Event Transformation in WebAssembly with Fermyon Spin

Fran Barrera

Fran Barrera

Mar 17, 2023
Event Transformation in WebAssembly with Fermyon Spin
Event Transformation in WebAssembly with Fermyon Spin

WebAssembly (aka WASM) is a new binary format that started getting a lot of attention when CloudFlare announced that their workers could run WebAssembly functions allowing multiple languages to be used to write functions. Recently Docker announced a beta that allows users to run WASM binaries via Docker, extending the options for developers to deploy their applications.

While containers are great, WASM binaries also offer isolation, re-usability of components and start fast, as such they could be a great format for serverless functions.

The ecosystem around WASM is moving fast and current limitations (e.g support in Go) will most likely be moot point several months from now. With Fermyon you can already write and deploy WASM applications using their Spin framework. Recently Fermyon also released a Python SDK which is great because I love Python :)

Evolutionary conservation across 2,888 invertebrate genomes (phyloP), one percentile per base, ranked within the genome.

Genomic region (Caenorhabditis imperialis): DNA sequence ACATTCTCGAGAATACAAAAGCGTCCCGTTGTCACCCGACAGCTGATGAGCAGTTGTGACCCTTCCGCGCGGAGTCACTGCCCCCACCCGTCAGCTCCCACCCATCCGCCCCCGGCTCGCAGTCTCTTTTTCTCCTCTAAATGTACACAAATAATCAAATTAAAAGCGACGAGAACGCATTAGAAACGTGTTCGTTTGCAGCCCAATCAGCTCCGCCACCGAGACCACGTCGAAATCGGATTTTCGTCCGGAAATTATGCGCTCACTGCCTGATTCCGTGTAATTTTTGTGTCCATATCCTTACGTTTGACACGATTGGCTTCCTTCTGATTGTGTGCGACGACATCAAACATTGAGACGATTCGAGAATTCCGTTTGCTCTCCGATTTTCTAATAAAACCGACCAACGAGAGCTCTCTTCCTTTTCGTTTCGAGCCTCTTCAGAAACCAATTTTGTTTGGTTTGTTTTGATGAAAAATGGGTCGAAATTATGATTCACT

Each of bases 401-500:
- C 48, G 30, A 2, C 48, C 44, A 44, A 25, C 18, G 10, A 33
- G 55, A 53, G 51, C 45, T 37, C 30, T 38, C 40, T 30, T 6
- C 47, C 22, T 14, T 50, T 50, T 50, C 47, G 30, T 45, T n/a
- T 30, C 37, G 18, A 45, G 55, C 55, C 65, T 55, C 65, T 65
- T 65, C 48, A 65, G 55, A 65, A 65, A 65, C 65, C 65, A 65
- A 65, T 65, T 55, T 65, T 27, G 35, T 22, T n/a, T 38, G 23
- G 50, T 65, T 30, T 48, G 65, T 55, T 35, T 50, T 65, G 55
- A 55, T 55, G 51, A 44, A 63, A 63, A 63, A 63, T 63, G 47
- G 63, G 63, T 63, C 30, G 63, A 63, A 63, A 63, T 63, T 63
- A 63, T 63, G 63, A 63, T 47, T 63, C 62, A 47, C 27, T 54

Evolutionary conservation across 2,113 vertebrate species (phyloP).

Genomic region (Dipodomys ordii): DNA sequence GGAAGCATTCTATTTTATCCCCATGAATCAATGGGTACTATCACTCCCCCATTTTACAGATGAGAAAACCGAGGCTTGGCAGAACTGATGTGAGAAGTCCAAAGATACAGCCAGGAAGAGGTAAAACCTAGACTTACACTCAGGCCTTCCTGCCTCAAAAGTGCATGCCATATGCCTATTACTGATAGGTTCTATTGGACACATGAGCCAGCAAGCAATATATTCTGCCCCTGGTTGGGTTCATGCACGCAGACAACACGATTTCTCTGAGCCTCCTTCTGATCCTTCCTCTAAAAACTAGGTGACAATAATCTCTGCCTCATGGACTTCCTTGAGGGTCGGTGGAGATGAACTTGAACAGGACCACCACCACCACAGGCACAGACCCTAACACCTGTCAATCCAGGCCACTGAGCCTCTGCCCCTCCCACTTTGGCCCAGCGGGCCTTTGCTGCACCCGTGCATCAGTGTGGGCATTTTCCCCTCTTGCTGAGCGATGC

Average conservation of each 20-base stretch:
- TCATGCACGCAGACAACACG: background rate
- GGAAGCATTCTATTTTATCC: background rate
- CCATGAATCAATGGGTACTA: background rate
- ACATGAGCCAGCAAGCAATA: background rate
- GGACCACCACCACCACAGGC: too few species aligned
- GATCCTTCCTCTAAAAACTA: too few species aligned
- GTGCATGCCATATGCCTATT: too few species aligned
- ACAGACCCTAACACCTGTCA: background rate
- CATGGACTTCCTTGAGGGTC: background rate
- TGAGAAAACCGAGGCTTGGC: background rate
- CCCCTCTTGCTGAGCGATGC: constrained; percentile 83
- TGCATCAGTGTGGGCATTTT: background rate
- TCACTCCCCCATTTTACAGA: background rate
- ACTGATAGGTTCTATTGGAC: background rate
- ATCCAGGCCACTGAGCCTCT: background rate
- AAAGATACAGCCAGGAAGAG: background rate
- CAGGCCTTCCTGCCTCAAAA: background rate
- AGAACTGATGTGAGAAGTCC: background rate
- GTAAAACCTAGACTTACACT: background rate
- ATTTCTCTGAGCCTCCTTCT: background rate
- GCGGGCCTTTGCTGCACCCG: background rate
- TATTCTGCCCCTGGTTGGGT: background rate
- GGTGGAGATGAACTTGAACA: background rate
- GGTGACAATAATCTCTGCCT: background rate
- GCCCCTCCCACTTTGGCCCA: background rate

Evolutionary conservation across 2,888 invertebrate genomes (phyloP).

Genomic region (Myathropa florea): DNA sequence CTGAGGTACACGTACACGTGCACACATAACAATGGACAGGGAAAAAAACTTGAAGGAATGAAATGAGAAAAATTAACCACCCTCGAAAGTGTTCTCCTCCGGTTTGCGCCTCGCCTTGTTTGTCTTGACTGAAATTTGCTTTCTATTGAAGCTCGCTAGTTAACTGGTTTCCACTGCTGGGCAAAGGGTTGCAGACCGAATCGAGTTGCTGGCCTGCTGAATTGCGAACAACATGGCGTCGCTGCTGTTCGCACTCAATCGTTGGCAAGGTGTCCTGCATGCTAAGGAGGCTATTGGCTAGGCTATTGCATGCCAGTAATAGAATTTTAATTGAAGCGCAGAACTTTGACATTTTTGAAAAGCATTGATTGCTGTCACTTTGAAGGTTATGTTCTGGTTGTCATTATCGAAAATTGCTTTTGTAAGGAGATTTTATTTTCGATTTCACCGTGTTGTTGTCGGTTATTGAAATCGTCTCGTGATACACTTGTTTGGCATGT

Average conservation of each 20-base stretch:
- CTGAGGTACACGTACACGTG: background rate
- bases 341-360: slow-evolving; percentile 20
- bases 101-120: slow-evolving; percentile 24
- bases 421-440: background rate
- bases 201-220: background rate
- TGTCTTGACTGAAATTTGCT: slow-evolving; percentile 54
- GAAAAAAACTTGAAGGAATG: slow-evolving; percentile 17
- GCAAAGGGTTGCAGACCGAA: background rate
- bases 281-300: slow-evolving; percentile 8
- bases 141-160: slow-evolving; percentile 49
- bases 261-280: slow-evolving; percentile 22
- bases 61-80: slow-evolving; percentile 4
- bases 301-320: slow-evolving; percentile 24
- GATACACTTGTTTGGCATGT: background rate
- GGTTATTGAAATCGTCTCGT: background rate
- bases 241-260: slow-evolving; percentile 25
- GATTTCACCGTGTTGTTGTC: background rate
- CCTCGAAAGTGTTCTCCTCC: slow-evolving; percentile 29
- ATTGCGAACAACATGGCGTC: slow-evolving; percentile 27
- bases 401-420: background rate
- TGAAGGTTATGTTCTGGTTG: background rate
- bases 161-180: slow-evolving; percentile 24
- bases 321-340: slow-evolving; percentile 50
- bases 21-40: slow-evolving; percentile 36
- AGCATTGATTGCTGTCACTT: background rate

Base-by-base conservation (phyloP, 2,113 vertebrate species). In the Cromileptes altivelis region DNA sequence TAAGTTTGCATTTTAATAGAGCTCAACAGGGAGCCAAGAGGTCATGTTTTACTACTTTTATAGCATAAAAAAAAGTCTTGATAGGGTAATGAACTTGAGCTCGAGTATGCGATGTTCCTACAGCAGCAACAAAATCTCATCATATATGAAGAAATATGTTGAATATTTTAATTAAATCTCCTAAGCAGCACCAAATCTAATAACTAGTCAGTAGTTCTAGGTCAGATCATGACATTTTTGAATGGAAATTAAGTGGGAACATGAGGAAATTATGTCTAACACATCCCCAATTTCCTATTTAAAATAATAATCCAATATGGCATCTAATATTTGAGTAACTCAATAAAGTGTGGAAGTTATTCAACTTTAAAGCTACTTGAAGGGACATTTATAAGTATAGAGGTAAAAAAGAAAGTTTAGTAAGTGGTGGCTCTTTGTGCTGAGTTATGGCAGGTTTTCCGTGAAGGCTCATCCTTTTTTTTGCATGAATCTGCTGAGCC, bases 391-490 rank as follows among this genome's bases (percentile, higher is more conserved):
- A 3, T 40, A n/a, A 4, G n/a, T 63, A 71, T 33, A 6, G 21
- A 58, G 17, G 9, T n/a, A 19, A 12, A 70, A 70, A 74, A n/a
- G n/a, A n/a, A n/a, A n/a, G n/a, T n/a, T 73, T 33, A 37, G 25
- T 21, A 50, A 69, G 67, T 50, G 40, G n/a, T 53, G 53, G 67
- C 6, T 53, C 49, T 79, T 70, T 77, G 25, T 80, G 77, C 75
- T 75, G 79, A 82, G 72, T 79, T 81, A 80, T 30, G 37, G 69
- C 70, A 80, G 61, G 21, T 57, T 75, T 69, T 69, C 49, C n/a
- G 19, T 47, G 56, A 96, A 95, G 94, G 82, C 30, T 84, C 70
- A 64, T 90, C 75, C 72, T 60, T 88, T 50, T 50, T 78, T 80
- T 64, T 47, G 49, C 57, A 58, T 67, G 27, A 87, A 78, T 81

Since serverless is about running functions and routing events to them to build an event-driven application it makes perfect sense to see how a TriggerMesh event-flow could benefit from running a WASM function.

In this blog post I want to show you how to write an event transformation with WASM (using Fermyon Spin) and hook it up to a local event-flow. We will inject an event manually into the broker, configure triggers to invoke the WASM function and route all events for display in a Google CloudRun service.

Let's get started:

Installing Spin and TriggerMesh

The Fermyon blog is great to get all the WASM bits in place and create a skeleton of a Python app that will compile into a WASM module. For brevity here are the steps: